CHAPTER 24:10-23 The reason why the narrative of the blasphemer's death (verses 10-23) is introduced in its present connection, is simply that it took place at the point of time which followed the promulgation of the last law. It serves, however, to vindicate by a memorable example the principle which is at the foundation of every Mosaic law. "I am the Lord" is the often-repeated sanction, whether of a moral law or of a ceremonial regulation. But this bastard Israelite, one of the mixed multitude that had followed in the flight from Egypt (Exodus 12:38), blasphemed the Name of the Lord. If such blasphemy were to go unpunished, the obligation of law was dissolved. For, as Lange has said, "A community which suffers the reviling of the principle of their community without reaction, is morally fallen to pieces." He was brought, therefore, to Moses, and so solemn was the occasion, that Moses reserved the case, for which no provision had yet been made, for the special decision of God. The specific judgment on the man is that he shall die by stoning at the hands of the congregation, after the witnesses of his sin had laid their hands upon his head; and a general law is founded on the special case. "Beside the Sabbaths:" i.e., the Sabbath sacrifices (see Numbers 28:9-10), and the gifts and offerings, which formed no integral part of the keeping of the feasts and Sabbaths, but might be offered on those days. מתּנות, gifts, include all the dedicatory offerings, which were presented to the Lord without being intended to be burned upon the altar; such, for example, as the dedicatory gifts of the tribe-princes (Numbers 7), the firstlings and tithes, and other so-called heave-offerings (Numbers 18:11, Numbers 18:29). By the "vows" and נדבות, "freewill-offerings," we are to understand not only the votive and freewill slain or peace-offerings, but burnt-offerings also, and meat-offerings, which were offered in consequence of a vow, or from spontaneous impulse (see Judges 11:31, where Jephthah vows a burnt-offering). - In Leviticus 23:39. there follows a fuller description of the observance of the last feast of the year, for which the title, "feast of Tabernacles" (Leviticus 23:34), had prepared the way, as the feast had already been mentioned briefly in Exodus 23:16 and Exodus 34:22 as "feast of Ingathering," though hitherto no rule had been laid down concerning the peculiar manner in which it was to be observed. In connection with this epithet in Exodus, it is described again in Leviticus 23:39, as in Leviticus 23:35, Leviticus 23:36, as a seven days' feast, with sabbatical rest on the first and eighth day; and in Leviticus 23:40. the following rule is given for its observance: "Take to you fruit of ornamental trees, palm-branches, and boughs of trees with thick foliage, and willows of the brook, and rejoice before the Lord your God seven days, every native in Israel." If we observe that there are only three kinds of boughs that are connected together by the copula (vav) in Leviticus 23:40, and that it is wanting before תם כּפּת, there can hardly be any doubt that הדר עץ פּרי is the generic term, and that the three names which follow specify the particular kinds of boughs. By "the fruits," therefore, we understand the shoots and branches of the trees, as well as the blossom and fruit that grew out of them. הדר עץ, "trees of ornament:" we are not to understand by these only such trees as the orange and citron, which were placed in gardens for ornament rather than use, as the Chald. and Syr. indicate, although these trees grow in the gardens of Palestine (Rob., Pal. i. 327, iii. 420). The expression is a more general one, and includes myrtles, which were great favourites with the ancients, on account of their beauty and the fragrant odour which they diffused, olive-trees, palms, and other trees, which were used as booths in Ezra's time (Nehemiah 8:15). In the words, "Take fruit of ornamental trees," it is not expressly stated, it is true, that this fruit was to be used, like the palm-branches, for constructing booths; but this is certainly implied in the context: "Take...and rejoice...and keep a feast...in the booths shall he dwell." בּסּכּת with the article is equivalent to "in the booths which ye have constructed from the branches mentioned" (cf. Ges. 109, 3). It was in this sense that the law was understood and carried out in the time of Ezra (Nehemiah 8:15.).

(Note: Even in the time of the Maccabees, on the other hand (cf. 2 Macc. 10:6, 7), the feast of the Purification of the Temple was celebrated by the Jews after the manner of the Tabernacles (κατὰ σκηνωμάτων τρόπον); so that they offered songs of praise, holding (ἔχοντες, carrying?) leafy poles (θύρσους, not branches of ivy, cf. Grimm. ad l.c.) and beautiful branches, also palms; in the time of Christ it was the custom to have sticks or poles (staves) of palm-trees and citron-trees (θύρσους ἐκ φοινίκων καὶ κιτρέων: Josephus, Ant. xiii. 13, 5), or to carry in the hand a branch of myrtle and willow bound round with wool, with palms at the top and an apple of the περσέα (peach or pomegranate?) upon it (εἰρεσιώνην μυρσίνης καὶ ἰτέας σὺν κράδῃ φοίνικος πεποιημένην τοῦ μήλου τοῦ τῆς Περσέας προσόντος). This custom, which was still further developed in the Talmud, where a bunch made of palm, myrtle, and willow boughs is ordered to be carried in the right hand, and a citron or orange in the left, has no foundation in the law: it sprang rather out of an imitation of the Greek harvest-feast of the Pyanepsia and Bacchus festivals, from which the words θύρσοι and εἰρεσιώνη were borrowed by Josephus, and had been tacked on by the scribes to the text of the Bible (v. 40) in the best way they could. See Bδhr, Symbol. ii. p. 625, and the innumerable trivial laws in Mishna Succa and Succa Codex talm. babyl. sive de tabernaculorum festo ed. Dachs. Utr. 1726, 4.)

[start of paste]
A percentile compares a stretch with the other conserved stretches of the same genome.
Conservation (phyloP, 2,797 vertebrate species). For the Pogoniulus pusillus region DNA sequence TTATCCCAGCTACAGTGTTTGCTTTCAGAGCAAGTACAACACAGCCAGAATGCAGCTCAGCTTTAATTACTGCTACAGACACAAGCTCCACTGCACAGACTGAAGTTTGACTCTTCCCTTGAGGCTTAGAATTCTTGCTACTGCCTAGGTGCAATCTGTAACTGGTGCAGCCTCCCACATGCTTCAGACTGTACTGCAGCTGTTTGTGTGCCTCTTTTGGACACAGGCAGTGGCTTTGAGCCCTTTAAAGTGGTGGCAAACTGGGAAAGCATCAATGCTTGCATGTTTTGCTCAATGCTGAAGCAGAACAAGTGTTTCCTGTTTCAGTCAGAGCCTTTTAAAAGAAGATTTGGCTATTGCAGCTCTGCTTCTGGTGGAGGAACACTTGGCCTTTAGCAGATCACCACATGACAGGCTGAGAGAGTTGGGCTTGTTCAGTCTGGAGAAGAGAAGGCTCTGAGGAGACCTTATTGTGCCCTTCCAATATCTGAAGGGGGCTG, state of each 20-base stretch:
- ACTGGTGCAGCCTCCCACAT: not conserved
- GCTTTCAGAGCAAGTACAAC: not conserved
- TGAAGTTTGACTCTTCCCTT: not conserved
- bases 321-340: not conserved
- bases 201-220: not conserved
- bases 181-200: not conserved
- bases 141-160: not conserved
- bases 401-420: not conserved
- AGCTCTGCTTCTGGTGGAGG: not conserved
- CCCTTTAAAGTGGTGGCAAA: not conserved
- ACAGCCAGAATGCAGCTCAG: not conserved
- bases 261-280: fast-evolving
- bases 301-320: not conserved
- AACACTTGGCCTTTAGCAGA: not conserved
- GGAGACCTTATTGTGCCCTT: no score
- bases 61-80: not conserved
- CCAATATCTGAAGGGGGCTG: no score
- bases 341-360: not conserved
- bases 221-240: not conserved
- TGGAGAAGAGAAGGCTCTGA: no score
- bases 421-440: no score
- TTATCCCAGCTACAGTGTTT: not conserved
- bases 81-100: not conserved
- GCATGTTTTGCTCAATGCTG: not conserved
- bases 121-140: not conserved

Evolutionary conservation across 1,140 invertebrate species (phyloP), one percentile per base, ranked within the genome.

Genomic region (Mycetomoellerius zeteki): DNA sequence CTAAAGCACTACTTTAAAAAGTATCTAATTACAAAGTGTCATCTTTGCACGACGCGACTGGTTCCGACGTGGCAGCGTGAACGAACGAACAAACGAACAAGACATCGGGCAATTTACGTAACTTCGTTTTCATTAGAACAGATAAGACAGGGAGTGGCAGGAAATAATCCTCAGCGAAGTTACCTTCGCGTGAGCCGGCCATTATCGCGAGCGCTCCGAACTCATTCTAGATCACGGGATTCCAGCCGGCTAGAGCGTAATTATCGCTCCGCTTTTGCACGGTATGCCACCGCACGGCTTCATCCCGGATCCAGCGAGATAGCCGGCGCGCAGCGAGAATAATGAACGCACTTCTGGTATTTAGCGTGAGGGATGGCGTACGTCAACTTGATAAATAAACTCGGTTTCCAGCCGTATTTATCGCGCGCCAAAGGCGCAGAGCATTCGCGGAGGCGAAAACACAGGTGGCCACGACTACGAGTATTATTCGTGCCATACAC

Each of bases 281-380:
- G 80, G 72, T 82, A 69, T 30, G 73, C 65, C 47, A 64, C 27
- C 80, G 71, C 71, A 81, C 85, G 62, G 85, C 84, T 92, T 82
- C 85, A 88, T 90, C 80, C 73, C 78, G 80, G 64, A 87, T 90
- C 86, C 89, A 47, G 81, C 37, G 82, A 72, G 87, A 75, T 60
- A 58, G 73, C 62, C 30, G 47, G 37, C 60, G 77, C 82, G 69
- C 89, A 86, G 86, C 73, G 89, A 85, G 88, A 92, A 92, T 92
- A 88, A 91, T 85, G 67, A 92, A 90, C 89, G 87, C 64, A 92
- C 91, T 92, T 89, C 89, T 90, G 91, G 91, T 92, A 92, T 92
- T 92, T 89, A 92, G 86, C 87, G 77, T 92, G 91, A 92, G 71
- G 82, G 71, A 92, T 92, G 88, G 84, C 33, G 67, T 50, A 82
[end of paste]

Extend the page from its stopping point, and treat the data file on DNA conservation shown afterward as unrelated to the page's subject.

The leading character of the feast of Tabernacles, which is indicated at the outset by the emphatic אך (Leviticus 23:39, see at Leviticus 23:27), was to consist in "joy before the Lord." As a "feast," i.e., a feast of joy (חג, from חגג equals חוּג, denoting the circular motion of the dance, 1 Samuel 30:16), it was to be kept for seven days; so that Israel "should be only rejoicing," and give itself up entirely to joy (Deuteronomy 16:15). Now, although the motive assigned in Deut. is this: "for God will bless thee (Israel) in all thine increase, and in all the work of thine hands;" and although the feast, as a "feast of ingathering," was a feast of thanksgiving for the gathering in of the produce of the land, "the produce of the floor and wine-press;" and the blessing they had received in the harvested fruits, the oil and wine, which contributed even more to the enjoyment of life than the bread that was needed for daily food, furnished in a very high degree the occasion and stimulus to the utterance of grateful joy: the origin and true signification of the feast of Tabernacles are not to be sought for in this natural allusion to the blessing of the harvest, but the dwelling in booths was the principal point in the feast; and this was instituted as a law for all future time (Leviticus 23:41), that succeeding generations might know that Jehovah had caused the children of Israel to dwell in booths when He led them out of Egypt (Leviticus 23:43). סכּה, a booth or hut, is not to be confounded with אחל a tent, but comes from סכך texuit, and signifies casa, umbraculum ex frondibus ramisque consertum (Ges. thes. s. v.), serving as a defence both against the heat of the sun, and also against wind and rain (Psalm 31:21; Isaiah 4:6; Jonah 4:5). Their dwelling in booths was by no means intended, as Bhr supposes, to bring before the minds of the people the unsettled wandering life of the desert, and remind them of the trouble endured there, for the recollection of privation and want can never be an occasion of joy; but it was to place vividly before the eyes of the future generations of Israel a memorial of the grace, care, and protection which God afforded to His people in the great and terrible wilderness (Deuteronomy 8:15). Whether the Israelites, in their journey through the wilderness, not only used the tents which they had taken with them (cf. Leviticus 14:8; Exodus 16:1; Exodus 18:7; Exodus 33:8.; Numbers 16:26., Leviticus 24:5, etc.), but erected booths of branches and bushes in those places of encampment where they remained for a considerable time, as the Bedouins still do sometimes in the peninsula of Sinai (Burckhardt, Syrien, p. 858), or not; at all events, the shielding and protecting presence of the Lord in the pillar of cloud and fire was, in the words of the prophet, "a booth (tabernacle) for a shadow in the day-time from the heat, and for a place of refuge, and for a covert from storm and from rain" (Isaiah 4:6) in the barren wilderness, to those who had just been redeemed out of Egypt. Moreover, the booths used at this feast were not made of miserable shrubs of the desert, but of branches of fruit-trees, palms and thickly covered trees, the produce of the good and glorious land into which God had brought them (Deuteronomy 8:7.); and in this respect they presented a living picture of the plenteous fulness of blessing with which the Lord had enriched His people. This fulness of blessing was to be called to mind by their dwelling in booths; in order that, in the land "wherein they ate bread without scarceness and lacked nothing, where they built goodly houses and dwelt therein; where their herds and flocks, their silver and their gold, and all that they had, multiplied" (Deuteronomy 8:9, Deuteronomy 8:12-13), they might not say in their hearts, "My power, and the might of mine hand, hath gotten me this wealth," but might remember that Jehovah was their God, who gave them power to get wealth (Leviticus 23:17, Leviticus 23:18), that so their heart might not "be lifted up and forget Jehovah their God, who had led them out of the land of Egypt, the house of bondage." If, therefore, the foliage of the booths pointed to the glorious possessions of the inheritance, which the Lord had prepared for His redeemed people in Canaan, yet the natural allusion of the feast, which was superadded to the historical, and subordinate to it, - viz., to the plentiful harvest of rich and beautiful fruits, which they had gathered in from this inheritance, and could now enjoy in peace after the toil of cultivating the land was over, - would necessarily raise their hearts to still higher joy through their gratitude to the Lord and Giver of all, and make this feats a striking figure of the blessedness of the people of God when resting from their labours.